Everyone loves easy money - if this were not true, lotteries wouldn't be a trillion plus dollar industry. Investors in the stock market are no different, however the lottery they chase is called an initial public offering (IPO).
No matter what the stock market is doing, there is always interest in IPOs. Most investors in the stock market will not get in on the "ground floor" of these often exciting offerings, however there is always interest.
IPOs appear to offer investors the opportunity to get in on the ground floor of a potential new stock superstar. More often than not, the stocks turn out to be bit players at best and financial disasters at worse.
When the stock market is in a slump, the number of IPOs drop dramatically, but there are always companies waiting for some optimism in the market to launch their companies. What happens when a company "goes public" and how do average investors participate?
Companies start out as privately owned with a few investors contributing the money to get the business started. At some early point, companies often turn to venture capital companies for early funding.
Venture capital companies raise money from investors and then buy into companies in the early stages of development, although some companies that have been around for years can make the switch from private (stock not traded on exchanges and few investors) to public.
As a business grows, it needs more money to fund expansion. Companies can borrow some of the money, but it must be paid back with interest, which can slow growth down. If the company wants to expand beyond its local market, more capital will be needed - usually much more than the company could borrow.
The way many companies choose to raise this capital is by offering shares of its stock to the public. The initial public offering is a highly regulated event. The Securities and Exchange Commission (SEC) has a stringent set of guidelines that the company must follow during the process.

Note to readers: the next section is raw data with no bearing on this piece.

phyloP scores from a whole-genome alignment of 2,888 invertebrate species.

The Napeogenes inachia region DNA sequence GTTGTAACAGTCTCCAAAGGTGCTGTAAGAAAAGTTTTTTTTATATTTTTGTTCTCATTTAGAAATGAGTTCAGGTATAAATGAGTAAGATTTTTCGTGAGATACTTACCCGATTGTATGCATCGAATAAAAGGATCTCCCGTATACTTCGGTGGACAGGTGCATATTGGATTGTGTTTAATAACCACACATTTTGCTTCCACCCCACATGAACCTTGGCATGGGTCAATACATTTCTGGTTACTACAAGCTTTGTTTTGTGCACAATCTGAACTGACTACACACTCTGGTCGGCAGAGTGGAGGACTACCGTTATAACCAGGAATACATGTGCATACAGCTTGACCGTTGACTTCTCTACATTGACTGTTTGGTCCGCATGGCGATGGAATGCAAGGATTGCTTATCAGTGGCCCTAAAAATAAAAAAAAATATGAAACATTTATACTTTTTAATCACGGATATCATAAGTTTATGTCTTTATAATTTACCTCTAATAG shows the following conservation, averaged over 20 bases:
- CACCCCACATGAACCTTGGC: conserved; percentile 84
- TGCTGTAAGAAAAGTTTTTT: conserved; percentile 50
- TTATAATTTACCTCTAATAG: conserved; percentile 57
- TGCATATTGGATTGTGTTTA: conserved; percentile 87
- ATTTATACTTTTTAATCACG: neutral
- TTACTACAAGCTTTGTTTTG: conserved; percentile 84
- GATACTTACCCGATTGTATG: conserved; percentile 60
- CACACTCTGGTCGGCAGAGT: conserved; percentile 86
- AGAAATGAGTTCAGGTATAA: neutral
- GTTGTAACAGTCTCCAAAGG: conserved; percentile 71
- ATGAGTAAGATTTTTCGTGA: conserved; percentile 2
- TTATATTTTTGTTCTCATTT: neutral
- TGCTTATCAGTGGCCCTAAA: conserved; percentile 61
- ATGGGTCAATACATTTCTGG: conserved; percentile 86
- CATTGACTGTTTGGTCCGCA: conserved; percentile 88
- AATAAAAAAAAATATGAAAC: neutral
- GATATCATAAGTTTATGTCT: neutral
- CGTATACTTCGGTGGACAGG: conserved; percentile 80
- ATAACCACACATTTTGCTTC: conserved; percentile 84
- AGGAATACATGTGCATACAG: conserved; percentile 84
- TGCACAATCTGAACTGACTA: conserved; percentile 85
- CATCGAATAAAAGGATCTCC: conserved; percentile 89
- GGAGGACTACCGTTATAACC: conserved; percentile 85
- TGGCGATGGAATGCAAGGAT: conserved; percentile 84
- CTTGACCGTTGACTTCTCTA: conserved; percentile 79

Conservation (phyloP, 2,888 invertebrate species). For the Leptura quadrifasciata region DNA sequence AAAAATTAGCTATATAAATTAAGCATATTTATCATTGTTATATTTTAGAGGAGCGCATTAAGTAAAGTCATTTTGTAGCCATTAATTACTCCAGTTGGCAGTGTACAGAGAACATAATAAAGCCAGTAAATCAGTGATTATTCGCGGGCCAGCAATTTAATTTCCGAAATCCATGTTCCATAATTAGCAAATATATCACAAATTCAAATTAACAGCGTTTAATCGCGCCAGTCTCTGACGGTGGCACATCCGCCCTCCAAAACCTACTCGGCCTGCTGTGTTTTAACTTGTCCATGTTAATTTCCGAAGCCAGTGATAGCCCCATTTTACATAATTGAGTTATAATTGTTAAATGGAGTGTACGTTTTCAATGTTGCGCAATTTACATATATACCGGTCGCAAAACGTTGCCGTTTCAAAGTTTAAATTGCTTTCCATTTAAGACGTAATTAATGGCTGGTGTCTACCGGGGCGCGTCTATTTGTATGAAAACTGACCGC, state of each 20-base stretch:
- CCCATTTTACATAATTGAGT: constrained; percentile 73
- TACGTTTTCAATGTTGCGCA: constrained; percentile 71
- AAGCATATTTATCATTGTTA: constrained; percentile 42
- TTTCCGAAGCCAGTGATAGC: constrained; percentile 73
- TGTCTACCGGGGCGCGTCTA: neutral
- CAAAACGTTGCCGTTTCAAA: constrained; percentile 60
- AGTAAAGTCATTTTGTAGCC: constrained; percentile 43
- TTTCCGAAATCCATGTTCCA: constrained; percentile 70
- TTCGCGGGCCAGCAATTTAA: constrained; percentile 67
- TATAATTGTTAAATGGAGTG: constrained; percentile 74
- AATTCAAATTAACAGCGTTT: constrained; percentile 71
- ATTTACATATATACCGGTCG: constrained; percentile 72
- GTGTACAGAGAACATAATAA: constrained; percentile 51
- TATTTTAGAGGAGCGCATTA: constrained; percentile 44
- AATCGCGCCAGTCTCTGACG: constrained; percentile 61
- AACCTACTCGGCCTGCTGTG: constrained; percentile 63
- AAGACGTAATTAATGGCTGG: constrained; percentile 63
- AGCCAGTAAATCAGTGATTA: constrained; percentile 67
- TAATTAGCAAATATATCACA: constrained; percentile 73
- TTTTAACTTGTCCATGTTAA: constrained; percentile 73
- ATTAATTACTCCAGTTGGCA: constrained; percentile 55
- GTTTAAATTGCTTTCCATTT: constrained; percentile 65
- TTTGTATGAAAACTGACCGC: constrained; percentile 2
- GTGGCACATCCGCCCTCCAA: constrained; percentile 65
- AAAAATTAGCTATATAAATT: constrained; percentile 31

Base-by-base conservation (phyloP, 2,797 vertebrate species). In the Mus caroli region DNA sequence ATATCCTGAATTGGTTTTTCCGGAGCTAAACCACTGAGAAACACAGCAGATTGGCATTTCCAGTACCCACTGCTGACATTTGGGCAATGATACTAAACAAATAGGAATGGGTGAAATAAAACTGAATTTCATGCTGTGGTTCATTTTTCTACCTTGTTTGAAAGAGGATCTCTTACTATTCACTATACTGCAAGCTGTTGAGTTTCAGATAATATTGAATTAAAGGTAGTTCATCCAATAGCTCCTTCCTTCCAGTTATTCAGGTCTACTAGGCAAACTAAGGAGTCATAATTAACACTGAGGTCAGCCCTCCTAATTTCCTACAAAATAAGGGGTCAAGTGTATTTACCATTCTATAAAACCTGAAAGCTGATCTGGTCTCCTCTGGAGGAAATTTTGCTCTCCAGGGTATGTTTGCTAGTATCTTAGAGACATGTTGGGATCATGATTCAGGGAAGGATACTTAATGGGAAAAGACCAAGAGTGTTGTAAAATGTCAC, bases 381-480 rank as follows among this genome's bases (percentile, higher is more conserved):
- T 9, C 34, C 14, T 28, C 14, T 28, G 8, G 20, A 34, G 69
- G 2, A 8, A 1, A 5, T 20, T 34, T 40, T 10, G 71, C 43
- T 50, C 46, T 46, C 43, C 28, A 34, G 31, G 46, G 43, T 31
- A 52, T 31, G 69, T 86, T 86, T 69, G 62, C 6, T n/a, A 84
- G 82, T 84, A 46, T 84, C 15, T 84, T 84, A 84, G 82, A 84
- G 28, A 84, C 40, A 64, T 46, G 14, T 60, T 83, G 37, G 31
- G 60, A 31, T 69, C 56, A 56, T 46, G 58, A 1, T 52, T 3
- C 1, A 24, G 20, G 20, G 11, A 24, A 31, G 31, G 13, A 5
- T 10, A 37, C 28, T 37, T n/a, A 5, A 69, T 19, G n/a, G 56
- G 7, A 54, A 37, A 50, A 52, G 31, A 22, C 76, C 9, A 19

The SEC is the main regulatory agency responsible for monitoring the stock markets and securities industry. It must approve all IPOs and requires frequent and regular filings from publicly-traded companies. It is a watchdog for investors to protect them against unethical investing practices.
One of the documents the company produces is a prospectus, a legal summary of the business, its principal officers, its competitors, and detailed financial records of the company's history to date. One major feature of the prospectus is a listing of all the risks involved in investing in the company. If you have ever read this portion of a prospectus, you may wonder why anyone would ever invest money in this company. Almost everything that could possibly go wrong is listed, even though most of the events are remote possibilities.
When all the legal paperwork is complete to the regulatory authorities' satisfaction, a date is set for the offering to the public. An investment banking firm is responsible for bringing to stock to market and setting the initial price.
Investment banking firms are large financial institutions that handle the initial distribution of shares during an IPO. They sell shares to national and regional brokerage firms who in turn sell them to their best clients.
This is an important chain of events because the price may (or may not) jump significantly before any shares are actually available to the public. This is where the problem begins. Once shares are offered on the market, supply and demand for the IPO drives the price up or down.
IPOs have a mythical quality on Wall Street because of all the stories of stocks coming out and being bid up several hundred percent in price the first day. That was the case during the tech stock boom of the 1990s; however, with a few exceptions, that fever has died down in the recent past.
Even though much of the madness has faded, prices for IPOs often jump dramatically on the first day of trading. The question facing investors is will the price continue to rise or not. Frequently, during the first days of trading, some of the investors who got in early will sell for a nice profit, which often has the effect of driving down the stock's price.
If you got in at a higher price, your IPO investment may turn into a loss quickly. If you are lucky and the company has solid prospects, you may see the stock's price rise over time until you are out of the loss. Or, you can sell the stock quickly, take your loss, and move on.
Either way IPOs are often not a good deal for long-term investors. You are better off waiting for the stock market to settle on a realistic price and then decide if the stock is for you.
If you want to play the IPO trading game and try to guess when to buy and when to sell, do so with money you can afford to lose and remember, trading (quickly buying and selling) is not investing.